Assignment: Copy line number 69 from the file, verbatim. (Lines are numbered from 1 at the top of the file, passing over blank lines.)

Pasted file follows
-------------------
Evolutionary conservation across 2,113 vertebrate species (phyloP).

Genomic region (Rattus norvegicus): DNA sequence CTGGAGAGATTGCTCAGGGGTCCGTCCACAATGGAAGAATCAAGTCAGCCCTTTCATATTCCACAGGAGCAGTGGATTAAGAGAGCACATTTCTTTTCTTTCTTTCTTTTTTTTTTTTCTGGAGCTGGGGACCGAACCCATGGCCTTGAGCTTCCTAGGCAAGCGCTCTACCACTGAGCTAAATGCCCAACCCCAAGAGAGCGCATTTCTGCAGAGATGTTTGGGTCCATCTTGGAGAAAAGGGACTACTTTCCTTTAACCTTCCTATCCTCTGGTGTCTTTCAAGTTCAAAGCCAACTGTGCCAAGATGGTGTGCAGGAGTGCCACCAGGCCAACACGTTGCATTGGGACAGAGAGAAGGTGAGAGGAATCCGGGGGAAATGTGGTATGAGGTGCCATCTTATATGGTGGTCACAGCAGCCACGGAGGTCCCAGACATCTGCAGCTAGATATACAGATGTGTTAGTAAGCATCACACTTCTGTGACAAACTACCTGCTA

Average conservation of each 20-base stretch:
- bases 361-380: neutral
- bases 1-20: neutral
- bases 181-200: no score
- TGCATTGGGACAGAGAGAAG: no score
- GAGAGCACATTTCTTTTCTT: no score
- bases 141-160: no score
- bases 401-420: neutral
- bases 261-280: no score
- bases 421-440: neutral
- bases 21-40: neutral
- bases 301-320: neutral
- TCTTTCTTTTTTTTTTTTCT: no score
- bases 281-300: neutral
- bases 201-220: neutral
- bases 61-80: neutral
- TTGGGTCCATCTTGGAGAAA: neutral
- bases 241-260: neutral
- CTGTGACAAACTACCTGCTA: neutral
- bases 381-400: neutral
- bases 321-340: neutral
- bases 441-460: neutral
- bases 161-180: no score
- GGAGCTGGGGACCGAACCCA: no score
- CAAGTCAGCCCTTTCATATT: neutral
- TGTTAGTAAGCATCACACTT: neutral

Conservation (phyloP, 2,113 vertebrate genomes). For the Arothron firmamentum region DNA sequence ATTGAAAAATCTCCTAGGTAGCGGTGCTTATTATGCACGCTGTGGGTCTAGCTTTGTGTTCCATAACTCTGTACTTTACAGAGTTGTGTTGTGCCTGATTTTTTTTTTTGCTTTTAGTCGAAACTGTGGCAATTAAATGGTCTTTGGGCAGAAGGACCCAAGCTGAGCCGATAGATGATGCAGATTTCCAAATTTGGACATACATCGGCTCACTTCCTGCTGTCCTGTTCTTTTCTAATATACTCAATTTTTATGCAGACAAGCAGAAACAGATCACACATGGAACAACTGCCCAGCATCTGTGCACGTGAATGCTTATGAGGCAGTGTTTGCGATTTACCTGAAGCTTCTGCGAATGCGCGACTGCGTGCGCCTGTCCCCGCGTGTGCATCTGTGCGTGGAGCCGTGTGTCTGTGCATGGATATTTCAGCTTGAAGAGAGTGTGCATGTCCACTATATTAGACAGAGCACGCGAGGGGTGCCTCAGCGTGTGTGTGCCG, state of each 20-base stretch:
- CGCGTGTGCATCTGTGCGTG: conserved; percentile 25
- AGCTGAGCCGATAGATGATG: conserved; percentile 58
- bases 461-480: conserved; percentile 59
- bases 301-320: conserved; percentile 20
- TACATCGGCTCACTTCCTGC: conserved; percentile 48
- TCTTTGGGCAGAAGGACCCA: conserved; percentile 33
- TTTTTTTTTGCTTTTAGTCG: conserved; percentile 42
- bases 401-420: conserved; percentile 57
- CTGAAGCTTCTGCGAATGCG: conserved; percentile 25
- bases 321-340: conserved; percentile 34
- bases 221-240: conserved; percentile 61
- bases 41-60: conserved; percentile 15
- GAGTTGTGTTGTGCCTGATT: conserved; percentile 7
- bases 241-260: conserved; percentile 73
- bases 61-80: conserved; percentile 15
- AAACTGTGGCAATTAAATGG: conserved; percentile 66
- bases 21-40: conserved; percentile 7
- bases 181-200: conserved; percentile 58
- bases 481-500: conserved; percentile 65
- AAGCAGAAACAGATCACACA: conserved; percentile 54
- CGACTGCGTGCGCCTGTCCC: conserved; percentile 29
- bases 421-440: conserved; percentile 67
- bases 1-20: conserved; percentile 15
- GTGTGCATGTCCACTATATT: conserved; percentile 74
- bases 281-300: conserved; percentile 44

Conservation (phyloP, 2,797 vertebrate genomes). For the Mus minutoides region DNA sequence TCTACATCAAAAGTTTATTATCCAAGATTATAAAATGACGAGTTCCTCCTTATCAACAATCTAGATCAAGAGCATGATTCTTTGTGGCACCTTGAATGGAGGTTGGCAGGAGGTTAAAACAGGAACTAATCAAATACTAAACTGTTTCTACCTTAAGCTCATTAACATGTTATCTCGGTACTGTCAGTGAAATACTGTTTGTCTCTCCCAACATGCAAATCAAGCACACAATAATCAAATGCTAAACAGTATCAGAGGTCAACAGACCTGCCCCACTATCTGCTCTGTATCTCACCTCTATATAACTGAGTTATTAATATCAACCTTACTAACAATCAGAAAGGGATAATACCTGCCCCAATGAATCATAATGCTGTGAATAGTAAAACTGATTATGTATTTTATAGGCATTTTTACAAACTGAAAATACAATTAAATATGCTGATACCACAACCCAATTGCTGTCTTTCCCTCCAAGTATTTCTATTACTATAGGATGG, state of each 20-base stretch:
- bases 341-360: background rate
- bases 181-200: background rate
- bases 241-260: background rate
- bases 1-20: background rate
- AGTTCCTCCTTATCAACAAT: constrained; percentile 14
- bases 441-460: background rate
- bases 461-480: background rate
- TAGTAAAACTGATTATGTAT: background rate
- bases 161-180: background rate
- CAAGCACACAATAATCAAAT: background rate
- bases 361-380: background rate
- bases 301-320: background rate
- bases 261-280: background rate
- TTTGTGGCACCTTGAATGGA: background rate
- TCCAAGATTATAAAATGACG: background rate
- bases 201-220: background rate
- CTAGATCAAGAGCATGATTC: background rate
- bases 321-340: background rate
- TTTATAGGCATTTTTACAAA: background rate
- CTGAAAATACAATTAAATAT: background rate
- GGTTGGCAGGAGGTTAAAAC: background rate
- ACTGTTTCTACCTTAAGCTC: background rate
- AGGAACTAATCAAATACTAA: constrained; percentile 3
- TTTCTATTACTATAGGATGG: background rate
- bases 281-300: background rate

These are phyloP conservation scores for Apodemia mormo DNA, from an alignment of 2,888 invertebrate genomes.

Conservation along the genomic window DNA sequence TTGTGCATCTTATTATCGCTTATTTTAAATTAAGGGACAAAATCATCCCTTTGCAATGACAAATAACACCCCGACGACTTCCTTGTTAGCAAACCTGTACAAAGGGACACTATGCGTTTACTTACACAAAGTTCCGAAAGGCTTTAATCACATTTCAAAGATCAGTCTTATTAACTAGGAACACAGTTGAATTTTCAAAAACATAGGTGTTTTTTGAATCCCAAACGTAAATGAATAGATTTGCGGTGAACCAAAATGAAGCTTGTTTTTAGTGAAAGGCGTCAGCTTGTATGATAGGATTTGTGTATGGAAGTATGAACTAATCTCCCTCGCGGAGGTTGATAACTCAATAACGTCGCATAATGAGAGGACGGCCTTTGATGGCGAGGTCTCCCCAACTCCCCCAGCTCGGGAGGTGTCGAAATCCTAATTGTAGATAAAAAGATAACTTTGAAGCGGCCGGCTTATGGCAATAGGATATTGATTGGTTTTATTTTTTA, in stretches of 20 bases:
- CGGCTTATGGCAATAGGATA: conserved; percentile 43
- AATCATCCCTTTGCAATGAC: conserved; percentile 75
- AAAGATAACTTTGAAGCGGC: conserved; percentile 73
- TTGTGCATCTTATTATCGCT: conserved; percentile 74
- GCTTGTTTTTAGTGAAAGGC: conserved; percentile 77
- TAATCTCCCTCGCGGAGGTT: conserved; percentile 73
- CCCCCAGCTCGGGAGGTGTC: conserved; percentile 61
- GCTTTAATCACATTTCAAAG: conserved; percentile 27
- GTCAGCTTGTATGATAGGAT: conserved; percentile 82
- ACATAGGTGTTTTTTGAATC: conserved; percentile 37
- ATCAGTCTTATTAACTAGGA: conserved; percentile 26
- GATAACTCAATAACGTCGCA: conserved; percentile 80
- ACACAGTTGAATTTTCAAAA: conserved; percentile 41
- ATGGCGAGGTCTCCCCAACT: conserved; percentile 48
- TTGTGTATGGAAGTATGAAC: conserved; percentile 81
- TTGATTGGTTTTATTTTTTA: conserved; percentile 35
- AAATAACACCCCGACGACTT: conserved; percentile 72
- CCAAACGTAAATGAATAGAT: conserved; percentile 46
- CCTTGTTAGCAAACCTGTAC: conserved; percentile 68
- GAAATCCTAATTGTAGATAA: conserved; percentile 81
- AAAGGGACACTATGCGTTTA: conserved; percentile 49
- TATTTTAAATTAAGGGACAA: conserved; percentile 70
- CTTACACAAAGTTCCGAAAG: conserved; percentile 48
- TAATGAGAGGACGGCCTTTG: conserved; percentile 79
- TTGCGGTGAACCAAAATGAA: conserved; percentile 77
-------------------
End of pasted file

- TTTGTGGCACCTTGAATGGA: background rate